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Gender pay disparity means councils are missing out on female talent

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In local government, as in other sectors, it is hard not to feel outrage that women are often paid less than men. Quite simply there should be greater equality of opportunity and equality of reward between the sexes, difficult to interpret as such concepts can be.

The analysis of gender pay audit data across the sector revealed by LGC this week should intensify the debate about what constitutes sexual equality of the local government workforce and how it can best be facilitated.

However, the reasons for the current pay disparity are complex. It is essential we avoid kneejerk reactions, especially when there may be differences in how councils have collected data, and especially when hasty action to remedy it could have the opposite effect to that intended.

If some councils have not included outsourced staff in their audit, while others have, pay gap comparisons could be unfair. And it could be that an authority can largely close its headline pay gap figure by outsourcing lower-paid roles that are largely held by female workers.

Outsourcing of course often results in lower pay for staff affected (for future employees not covered by TUPE agreements, at the very least). There is some irony that taking an action that results in pay cuts for women could improve an authority’s headline gender pay gap.

Austerity has had a devastating impact on local government’s workforce with pay levels suppressed for years. While there have been years in which the lowest-paid – disproportionately female – roles have received a greater proportionate increase than higher paid jobs, there is no doubt that the lowest paid council staff feel far poorer than before 2010.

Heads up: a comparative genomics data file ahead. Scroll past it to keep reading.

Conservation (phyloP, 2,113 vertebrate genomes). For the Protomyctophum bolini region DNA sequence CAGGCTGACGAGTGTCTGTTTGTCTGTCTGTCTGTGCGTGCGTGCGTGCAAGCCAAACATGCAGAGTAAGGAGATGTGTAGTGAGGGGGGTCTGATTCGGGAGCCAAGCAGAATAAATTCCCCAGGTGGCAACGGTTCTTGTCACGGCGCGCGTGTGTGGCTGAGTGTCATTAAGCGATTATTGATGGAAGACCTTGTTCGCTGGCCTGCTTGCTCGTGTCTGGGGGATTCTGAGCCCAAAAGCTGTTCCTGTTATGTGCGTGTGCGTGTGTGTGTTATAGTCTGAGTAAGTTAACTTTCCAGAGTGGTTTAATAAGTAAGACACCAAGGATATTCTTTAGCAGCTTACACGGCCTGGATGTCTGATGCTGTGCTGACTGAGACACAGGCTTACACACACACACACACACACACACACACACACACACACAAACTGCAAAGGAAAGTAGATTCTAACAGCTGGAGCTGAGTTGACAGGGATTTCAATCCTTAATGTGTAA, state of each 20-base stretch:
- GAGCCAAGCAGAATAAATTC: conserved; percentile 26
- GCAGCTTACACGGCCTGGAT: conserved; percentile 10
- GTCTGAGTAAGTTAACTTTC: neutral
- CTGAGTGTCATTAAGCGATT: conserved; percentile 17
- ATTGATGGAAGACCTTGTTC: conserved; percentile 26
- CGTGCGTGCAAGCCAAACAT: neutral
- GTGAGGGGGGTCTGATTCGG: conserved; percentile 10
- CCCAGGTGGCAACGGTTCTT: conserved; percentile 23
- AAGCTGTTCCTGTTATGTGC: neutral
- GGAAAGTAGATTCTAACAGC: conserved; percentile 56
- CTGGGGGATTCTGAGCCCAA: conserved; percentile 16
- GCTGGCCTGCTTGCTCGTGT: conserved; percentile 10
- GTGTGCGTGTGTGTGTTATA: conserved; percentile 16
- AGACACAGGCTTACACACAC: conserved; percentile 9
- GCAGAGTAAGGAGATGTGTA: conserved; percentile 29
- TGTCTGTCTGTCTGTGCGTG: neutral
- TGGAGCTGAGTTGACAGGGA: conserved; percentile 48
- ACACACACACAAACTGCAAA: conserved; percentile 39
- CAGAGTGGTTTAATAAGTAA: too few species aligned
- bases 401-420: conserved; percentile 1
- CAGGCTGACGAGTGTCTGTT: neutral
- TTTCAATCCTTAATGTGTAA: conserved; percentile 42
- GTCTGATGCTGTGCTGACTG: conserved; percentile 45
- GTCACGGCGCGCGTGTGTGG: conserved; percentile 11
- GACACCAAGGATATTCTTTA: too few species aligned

The grotesque underfunding of social care, with its overwhelmingly female workforce, has hit providers who in turn have cut the pay of their workers. Directors of social care have reported widespread workforce shortages for some time – these most vital of roles undertaken by the care workforce are struggling to compete with the pay levels offered by supermarkets, to use one regularly cited example.

Progress appears to have been made in improving the gender balance in the upper echelons of the council workforce in recent years. However, to get more women in leadership roles councils need to do more to prove themselves to be family friendly employers.

There will rightly be suspicion that male-dominated council chambers will provide the required impetus to do this. Sector leadership organisations such as the Local Government Association should also ask whether they are doing enough. And it must be said that the opinion section of this week’s print version of LGC is overwhelmingly male (not for the first time) – raising questions for us and the profile we are giving leading women in the sector.

One thing is certain: a council where the make-up of the most senior roles, whether officer or political, does not look like that of its community is not fully representing it.

Reducing the gender pay gap is a prerequisite to solving this problem. Councils are losing out on talent unless they pay fairly.

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